Researchers from the University of Buffalo worked closely with the Buffalo Police Department to produce the Buffalo Cardio-Metabolic Occupational Police Stress (BCOPS) study, published in the International Journal of Emergency Mental Health. BCOPS suggests a strong link between police stress and poor health.
High Demands, High Stress
The study was predicated on the belief that high demands are placed upon law enforcement, which would, in turn, lead to chronic health problems. It is widely understood that police officers face tremendous physical and psychological stress on a daily basis. Generally speaking, the encounters police officers have with the public are unpleasant ones; rarely are officers called to give someone good news.
Officers are required to deal with numerous stress-inducing situations, including scenes of death and dismemberment, argumentative traffic violators, aggressive subjects, and miserable, upset, angry or depressed individuals.
Add to this the pressure, uncertainty and yes, even fear, of wondering whether the next person they interact with is going to be the one that tries to take their life or who will force them to take the life of another. It is easy to imagine, then, how stressful the job can easily become.
Stress, Law Enforcement Careers, and Health
The BCOPS study draws a correlation between the daily stress of police work and obesity, suicide, sleeplessness, and cancer. It also confirmed the relationship between sleeplessness, shift work, and overall health, suggesting an increase in metabolic syndrome, which includes abdominal obesity, high blood pressure, type 2 diabetes and resistance to insulin and possible stroke.
Dr. Violanti's research produced some interesting findings:
- 40 percent of officers were obese as compared to 32 percent of the general population.
- 25 percent of officers demonstrated signs of metabolic syndrome compared to 18.7 percent of the general population.
- Officers faced an increased risk of Hodgkin's lymphoma and brain cancer after 30 years of service.
- Suicide rates were eight times higher among active duty law enforcement officers as opposed to those who had retired or resigned from the police force.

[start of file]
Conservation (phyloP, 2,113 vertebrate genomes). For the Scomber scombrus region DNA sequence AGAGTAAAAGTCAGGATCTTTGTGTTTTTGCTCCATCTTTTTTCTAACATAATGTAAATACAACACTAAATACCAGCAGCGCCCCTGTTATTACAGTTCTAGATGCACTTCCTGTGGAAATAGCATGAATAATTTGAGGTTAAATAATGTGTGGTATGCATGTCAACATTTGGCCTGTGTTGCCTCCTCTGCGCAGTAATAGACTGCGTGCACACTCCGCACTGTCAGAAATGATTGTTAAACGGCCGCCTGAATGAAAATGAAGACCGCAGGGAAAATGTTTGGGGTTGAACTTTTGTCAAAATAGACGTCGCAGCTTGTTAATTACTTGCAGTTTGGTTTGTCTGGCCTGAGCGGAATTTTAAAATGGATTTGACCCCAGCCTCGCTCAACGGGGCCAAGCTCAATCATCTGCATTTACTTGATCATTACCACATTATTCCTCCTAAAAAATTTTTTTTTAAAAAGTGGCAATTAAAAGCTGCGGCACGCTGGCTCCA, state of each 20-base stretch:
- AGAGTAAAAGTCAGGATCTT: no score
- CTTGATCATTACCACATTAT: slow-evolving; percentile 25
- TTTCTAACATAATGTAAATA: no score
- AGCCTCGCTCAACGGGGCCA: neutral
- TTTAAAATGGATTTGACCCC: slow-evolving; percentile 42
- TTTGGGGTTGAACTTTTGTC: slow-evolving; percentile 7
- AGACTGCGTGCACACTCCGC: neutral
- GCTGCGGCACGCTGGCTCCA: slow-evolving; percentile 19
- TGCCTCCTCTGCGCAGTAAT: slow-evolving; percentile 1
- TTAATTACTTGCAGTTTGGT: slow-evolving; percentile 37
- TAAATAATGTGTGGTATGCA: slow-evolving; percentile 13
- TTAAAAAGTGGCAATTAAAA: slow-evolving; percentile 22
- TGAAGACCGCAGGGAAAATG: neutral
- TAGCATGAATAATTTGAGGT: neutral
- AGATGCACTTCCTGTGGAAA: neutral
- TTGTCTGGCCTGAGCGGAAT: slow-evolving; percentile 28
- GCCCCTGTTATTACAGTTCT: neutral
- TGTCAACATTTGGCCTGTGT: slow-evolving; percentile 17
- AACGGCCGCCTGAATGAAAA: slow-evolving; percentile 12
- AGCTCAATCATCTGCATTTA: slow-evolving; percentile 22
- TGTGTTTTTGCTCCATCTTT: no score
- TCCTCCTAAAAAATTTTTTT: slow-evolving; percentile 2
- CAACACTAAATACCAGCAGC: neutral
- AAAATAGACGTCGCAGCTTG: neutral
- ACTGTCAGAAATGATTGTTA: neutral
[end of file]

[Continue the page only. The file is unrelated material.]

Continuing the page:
It's a Dirty Job, But Somebody's Gotta Do It
Health hazards aside, society needs police officers. Someone has to do the job, and many of the stresses that come with it are unavoidable. It's well known that law enforcement careers are dangerous anyway, without poor health being taken into account.
Working Toward a Healthy Career
What, then, can officers do to mitigate stress and its associated problems and increase their chances at a happy and healthy life? Here are a few tips from the National Institute of Occupational Safety and Health:
- When working shift work, allow yourself enough time to get adequate sleep between shifts.
- Stay away from heavy foods and alcoholic beverages before going to sleep.
- Reduce your caffeine intake and stay away from caffeine and other stimulants for several hours before you try to sleep.
- Choose a quiet, dark, cool and comfortable place to sleep, especially if sleeping during nonstandard hours.
- Eat a healthy, balanced diet.
- Establish and maintain an exercise routine to reduce stress, improve personal health and help you sleep.
- If you find that you're having difficulty dealing with the stresses of the job or getting enough sleep, seek professional medical help as soon as possible.
Why Work in Law Enforcement?
With all of the stresses and potential health issues that come with the job, why would anyone choose to work in a law enforcement career? The fact is that with a positive, healthy outlook and good sleep and exercise habits, law enforcement careers can prove to be fun and rewarding.
Police officer careers can offer plenty of benefits, both tangible and intangible, and are among the highest paying jobs in criminology and criminal justice. Of course, idealism and altruism also play a role. If you think you have what it takes, working as a police officer may just be the perfect criminology career for you.